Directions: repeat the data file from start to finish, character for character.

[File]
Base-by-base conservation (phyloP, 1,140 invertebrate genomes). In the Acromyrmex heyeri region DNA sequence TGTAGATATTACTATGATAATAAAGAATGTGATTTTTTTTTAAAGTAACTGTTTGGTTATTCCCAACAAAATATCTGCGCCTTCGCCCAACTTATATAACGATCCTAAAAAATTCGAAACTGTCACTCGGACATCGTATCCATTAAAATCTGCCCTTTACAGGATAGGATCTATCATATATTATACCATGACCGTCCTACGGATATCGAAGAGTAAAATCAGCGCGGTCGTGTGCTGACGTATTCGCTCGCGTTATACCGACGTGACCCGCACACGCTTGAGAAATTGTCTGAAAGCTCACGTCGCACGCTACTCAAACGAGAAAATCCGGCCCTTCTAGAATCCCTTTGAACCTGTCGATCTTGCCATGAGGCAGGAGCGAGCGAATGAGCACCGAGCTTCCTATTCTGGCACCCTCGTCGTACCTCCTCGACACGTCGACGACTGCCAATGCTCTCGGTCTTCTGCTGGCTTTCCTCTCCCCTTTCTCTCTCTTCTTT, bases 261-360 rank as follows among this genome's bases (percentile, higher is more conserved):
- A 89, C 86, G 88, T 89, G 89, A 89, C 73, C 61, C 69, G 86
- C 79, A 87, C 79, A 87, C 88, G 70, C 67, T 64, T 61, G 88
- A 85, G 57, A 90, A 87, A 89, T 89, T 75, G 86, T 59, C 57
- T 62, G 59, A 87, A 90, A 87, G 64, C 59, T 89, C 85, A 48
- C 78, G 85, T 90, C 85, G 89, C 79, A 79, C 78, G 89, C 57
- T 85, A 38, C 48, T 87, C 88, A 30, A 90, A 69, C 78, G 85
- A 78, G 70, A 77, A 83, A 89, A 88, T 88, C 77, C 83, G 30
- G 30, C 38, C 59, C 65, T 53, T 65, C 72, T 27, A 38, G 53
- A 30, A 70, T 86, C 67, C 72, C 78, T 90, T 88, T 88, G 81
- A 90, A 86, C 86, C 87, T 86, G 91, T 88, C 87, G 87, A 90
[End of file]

Base-by-base conservation (phyloP, 1,140 invertebrate genomes). In the Acromyrmex heyeri region DNA sequence TGTAGATATTACTATGATAATAAAGAATGTGATTTTTTTTTAAAGTAACTGTTTGGTTATTCCCAACAAAATATCTGCGCCTTCGCCCAACTTATATAACGATCCTAAAAAATTCGAAACTGTCACTCGGACATCGTATCCATTAAAATCTGCCCTTTACAGGATAGGATCTATCATATATTATACCATGACCGTCCTACGGATATCGAAGAGTAAAATCAGCGCGGTCGTGTGCTGACGTATTCGCTCGCGTTATACCGACGTGACCCGCACACGCTTGAGAAATTGTCTGAAAGCTCACGTCGCACGCTACTCAAACGAGAAAATCCGGCCCTTCTAGAATCCCTTTGAACCTGTCGATCTTGCCATGAGGCAGGAGCGAGCGAATGAGCACCGAGCTTCCTATTCTGGCACCCTCGTCGTACCTCCTCGACACGTCGACGACTGCCAATGCTCTCGGTCTTCTGCTGGCTTTCCTCTCCCCTTTCTCTCTCTTCTTT, bases 261-360 rank as follows among this genome's bases (percentile, higher is more conserved):
- A 89, C 86, G 88, T 89, G 89, A 89, C 73, C 61, C 69, G 86
- C 79, A 87, C 79, A 87, C 88, G 70, C 67, T 64, T 61, G 88
- A 85, G 57, A 90, A 87, A 89, T 89, T 75, G 86, T 59, C 57
- T 62, G 59, A 87, A 90, A 87, G 64, C 59, T 89, C 85, A 48
- C 78, G 85, T 90, C 85, G 89, C 79, A 79, C 78, G 89, C 57
- T 85, A 38, C 48, T 87, C 88, A 30, A 90, A 69, C 78, G 85
- A 78, G 70, A 77, A 83, A 89, A 88, T 88, C 77, C 83, G 30
- G 30, C 38, C 59, C 65, T 53, T 65, C 72, T 27, A 38, G 53
- A 30, A 70, T 86, C 67, C 72, C 78, T 90, T 88, T 88, G 81
- A 90, A 86, C 86, C 87, T 86, G 91, T 88, C 87, G 87, A 90